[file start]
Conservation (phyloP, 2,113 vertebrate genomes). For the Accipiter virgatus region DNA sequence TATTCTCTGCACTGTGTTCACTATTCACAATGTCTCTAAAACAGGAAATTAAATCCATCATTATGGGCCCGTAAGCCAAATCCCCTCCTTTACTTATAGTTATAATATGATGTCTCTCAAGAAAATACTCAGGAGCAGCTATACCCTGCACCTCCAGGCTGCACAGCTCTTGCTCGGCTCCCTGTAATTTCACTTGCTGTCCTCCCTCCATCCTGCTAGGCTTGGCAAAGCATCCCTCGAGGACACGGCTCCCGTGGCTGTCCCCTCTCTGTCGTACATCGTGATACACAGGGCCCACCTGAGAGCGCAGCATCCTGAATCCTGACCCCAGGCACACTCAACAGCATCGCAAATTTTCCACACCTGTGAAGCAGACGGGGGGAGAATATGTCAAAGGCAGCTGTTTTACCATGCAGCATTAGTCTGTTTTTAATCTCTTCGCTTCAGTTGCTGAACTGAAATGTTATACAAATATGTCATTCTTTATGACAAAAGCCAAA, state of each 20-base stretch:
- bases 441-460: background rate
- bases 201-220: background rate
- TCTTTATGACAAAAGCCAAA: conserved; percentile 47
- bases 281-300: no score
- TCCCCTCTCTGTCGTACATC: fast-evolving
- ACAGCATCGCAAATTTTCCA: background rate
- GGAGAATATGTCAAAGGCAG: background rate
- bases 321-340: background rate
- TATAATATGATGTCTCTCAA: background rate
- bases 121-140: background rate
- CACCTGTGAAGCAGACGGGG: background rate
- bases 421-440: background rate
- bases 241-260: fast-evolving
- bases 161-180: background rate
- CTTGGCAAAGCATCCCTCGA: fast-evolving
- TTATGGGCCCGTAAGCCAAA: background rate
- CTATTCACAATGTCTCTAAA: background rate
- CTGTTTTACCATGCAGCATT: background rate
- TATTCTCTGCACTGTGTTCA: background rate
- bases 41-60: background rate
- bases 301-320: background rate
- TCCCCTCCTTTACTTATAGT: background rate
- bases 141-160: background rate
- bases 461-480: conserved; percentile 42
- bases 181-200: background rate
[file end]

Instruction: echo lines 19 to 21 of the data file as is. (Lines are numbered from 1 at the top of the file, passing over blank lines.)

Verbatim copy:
- CTGTTTTACCATGCAGCATT: background rate
- TATTCTCTGCACTGTGTTCA: background rate
- bases 41-60: background rate